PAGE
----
Post Modern Vampires
" I am not the one going for a biology degree. I'm just a philosophy major who eats people." Scott Westerfeld.
A gang of doctors and nurses had been arrested. They disclosed that they used to freeze dead children and when a healthy baby was born in a hospital, it would be replaced with the frozen dead child.
There has been an alarming increase in kidnapping cases even in Pakistan. his was the first gang that had been arrested and the details had been disclosed. But these confessions were sketchy and such gangs may be involved in some more lucrative business like selling children, enslaving them, selling their body organs or being involved in the grisly practise of corpse medicine that's our topic of discussion here.
It was reported in 2012 that thousands of pills filled with powdered human flesh had been discovered by customs officials in South Korea. he capsules used as medical 'cure-all' were thought to be the remains of aborted or still-born babies which were stored, dried and crushed into powder.
Europe has a long Chronicle of cannibalism, from prehistory through the Renaissance, right up to the 21st century. n addition, the area has bequeathed us a bounty of fictional cannibals, including Dracula, who is arguably the world's most famous consumer of human blood and a gory harbinger of the current culture of fascination with vampires and zombies.
"Mummies, cannibals and vampires" charts in vivid detail the largely forgotten history of European corpse medicine, when kings, ladies, gentlemen, priests and scientists prescribed, swallowed or wore human blood, flesh, bones, brains and skin against epilepsy, bruising, wounds, sores, plague, cancer, gout and depression. James 1 refused corpse medicine; Charles11 made his own corpse medicine, and Charles1 was made into corpse medicine.
Ranging from the execution scaffolds of Germany and Scandinavia, through the courts and laboratories of Italy, France and Britain, the battlefields of Holland and Ireland and on the tribal man-eating of Americas, " Mummies, Cannibals and Vampires" argues that the real cannibals were in fact Europeans. medicinal cannibalism utilized the formidable weight of European science, publishing, trade networks and education theory.
For many, it was also an emphatically Christian phenomenon. nd, whilst corpse medicine has sometimes been presented as a medieval therapy, it was its height during the social and scientific revolutions of early modern Britain.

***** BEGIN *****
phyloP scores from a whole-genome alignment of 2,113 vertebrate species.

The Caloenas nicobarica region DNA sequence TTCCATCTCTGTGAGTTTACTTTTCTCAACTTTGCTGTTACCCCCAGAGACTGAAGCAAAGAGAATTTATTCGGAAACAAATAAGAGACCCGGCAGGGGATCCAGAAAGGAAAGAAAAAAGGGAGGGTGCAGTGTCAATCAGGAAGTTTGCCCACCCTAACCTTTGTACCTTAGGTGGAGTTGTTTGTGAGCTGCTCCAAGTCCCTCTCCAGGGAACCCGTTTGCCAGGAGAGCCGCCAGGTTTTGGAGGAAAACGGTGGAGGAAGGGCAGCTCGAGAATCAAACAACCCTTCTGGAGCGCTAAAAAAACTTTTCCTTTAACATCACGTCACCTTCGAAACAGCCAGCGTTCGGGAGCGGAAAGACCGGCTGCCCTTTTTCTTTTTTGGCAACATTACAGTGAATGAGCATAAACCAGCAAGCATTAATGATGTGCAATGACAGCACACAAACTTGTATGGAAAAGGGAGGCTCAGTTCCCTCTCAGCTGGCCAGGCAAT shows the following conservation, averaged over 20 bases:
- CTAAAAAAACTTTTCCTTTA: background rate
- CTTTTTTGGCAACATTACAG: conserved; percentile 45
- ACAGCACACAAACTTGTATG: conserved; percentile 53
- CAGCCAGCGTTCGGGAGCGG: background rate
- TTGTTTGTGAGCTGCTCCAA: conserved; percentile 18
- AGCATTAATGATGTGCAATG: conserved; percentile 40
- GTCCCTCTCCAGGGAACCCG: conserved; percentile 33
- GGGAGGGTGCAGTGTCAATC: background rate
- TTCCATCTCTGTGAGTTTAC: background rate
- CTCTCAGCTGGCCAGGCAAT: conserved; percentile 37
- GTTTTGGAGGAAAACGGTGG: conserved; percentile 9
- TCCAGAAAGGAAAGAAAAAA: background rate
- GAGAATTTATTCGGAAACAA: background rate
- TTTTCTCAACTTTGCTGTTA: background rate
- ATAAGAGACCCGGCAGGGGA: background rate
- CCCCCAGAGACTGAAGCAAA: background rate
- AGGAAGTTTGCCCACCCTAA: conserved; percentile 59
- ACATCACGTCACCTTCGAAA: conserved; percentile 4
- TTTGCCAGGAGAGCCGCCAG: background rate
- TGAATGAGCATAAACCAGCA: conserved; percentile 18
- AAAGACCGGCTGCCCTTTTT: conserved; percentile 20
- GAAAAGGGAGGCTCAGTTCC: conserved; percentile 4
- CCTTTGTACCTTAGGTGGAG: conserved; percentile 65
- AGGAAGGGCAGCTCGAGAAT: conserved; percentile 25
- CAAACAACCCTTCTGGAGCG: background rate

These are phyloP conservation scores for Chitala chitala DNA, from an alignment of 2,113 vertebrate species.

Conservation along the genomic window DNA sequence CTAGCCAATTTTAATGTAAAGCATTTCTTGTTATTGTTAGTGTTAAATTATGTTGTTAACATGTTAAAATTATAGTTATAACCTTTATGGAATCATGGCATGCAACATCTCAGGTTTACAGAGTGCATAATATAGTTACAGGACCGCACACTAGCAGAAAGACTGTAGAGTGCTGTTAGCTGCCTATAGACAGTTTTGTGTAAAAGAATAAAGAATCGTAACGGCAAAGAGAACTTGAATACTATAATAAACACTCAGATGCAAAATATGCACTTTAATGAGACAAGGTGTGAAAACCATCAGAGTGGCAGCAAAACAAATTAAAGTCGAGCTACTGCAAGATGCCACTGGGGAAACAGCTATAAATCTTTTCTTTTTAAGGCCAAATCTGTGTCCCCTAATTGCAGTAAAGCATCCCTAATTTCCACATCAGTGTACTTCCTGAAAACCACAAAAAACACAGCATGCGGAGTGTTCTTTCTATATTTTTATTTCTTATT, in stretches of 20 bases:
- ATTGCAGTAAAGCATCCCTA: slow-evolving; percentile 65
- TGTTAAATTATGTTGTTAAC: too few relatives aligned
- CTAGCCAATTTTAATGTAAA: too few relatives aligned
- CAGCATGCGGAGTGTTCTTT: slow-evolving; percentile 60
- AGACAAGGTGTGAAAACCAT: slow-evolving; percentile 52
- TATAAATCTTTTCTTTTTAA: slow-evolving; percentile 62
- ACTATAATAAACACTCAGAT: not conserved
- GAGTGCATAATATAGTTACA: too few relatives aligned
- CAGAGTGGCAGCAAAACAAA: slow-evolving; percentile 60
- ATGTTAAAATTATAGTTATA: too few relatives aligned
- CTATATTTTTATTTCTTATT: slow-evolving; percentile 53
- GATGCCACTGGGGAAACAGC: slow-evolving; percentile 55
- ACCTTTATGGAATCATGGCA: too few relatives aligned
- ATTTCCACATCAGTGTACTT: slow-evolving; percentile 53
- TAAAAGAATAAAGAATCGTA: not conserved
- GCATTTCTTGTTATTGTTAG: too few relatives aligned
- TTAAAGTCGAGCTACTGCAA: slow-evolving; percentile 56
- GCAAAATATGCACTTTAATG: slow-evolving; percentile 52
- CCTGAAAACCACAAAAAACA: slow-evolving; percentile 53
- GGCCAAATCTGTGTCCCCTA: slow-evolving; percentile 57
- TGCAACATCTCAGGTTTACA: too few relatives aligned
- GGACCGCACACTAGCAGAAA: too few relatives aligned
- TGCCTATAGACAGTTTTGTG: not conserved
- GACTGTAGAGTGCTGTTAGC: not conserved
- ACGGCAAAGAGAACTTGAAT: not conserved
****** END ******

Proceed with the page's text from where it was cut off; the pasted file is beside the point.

It survived well into the eighteenth century, and among the poor, t lingered stubbornly on into the time of Queen Victoria. t is a disturbing part of human history. hile doctors routinely sent reports of experiments on black slaves subject to medical journals and trafficked black bodies to medical colleges. medieval museums openly solicited black body parts and medical societies experimented on black bodies. students too were graduating theses based on the medical manipulation of black 'subjects' and 'specimen'. (Black slaves were routinely sold as 'specimen' to ambitious white doctors.
In the US alone, the biggest market and the biggest supplier, an estimated two million products derived from human tissue are sold each year, a figure that has doubled over the past decade. It is an industry fuelled by a powerful appetite for bottom-line profits and fresh human bodies.
An eight-month, 11 country investigation by the International Consortium of Investigative Journalists (ICIJ) discovered from hundreds of interviews and thousands of pages of public documents through records request in six countries that the tissue industry's good intentions are in conflict with the rush to make money from the dead.
The international nature of the industry makes it easy to move products from place to place without much scrutiny. The last line of the 17th-century poem by John Donne prompted Louise Noble's quest. "Women" the line read, are not only "sweetness and wit" but " mummy possessed" .....Sweetness and wit, sure...But mummy?
In her search for an explanation, Noble, a lecturer of English at the University of New England in Australia, made a surprising discovery: That word recurs throughout the literature of early modern Europe, from Donne's "Love Alchemy" to Shakespeare's "Othello" and Edmund Spencer's "The Faerie Queene", because mummies and other preserved and fresh human remains were a common ingredient in the medicine of that time.
In short; not long ago, Europeans were cannibals. he question was not, "Should you eat human flesh ?" but "What sort of flesh should you eat ?"
The history of human experimentation is as old as the practice of medicine and in the modern era has always targeted disadvantaged, marginalised, institutionalized, stigmatized and vulnerable population: prisoners, the condemned, the mentally ill, orphan, the poor women, students, the disabled, children, people of colour, indigenous people and the enslaved.
Human subject research is evident wherever physicians, technicians, pharmaceutical companies (and others) are trialling new practices and implementing the diagnostic and therapeutic agendas and procedures.
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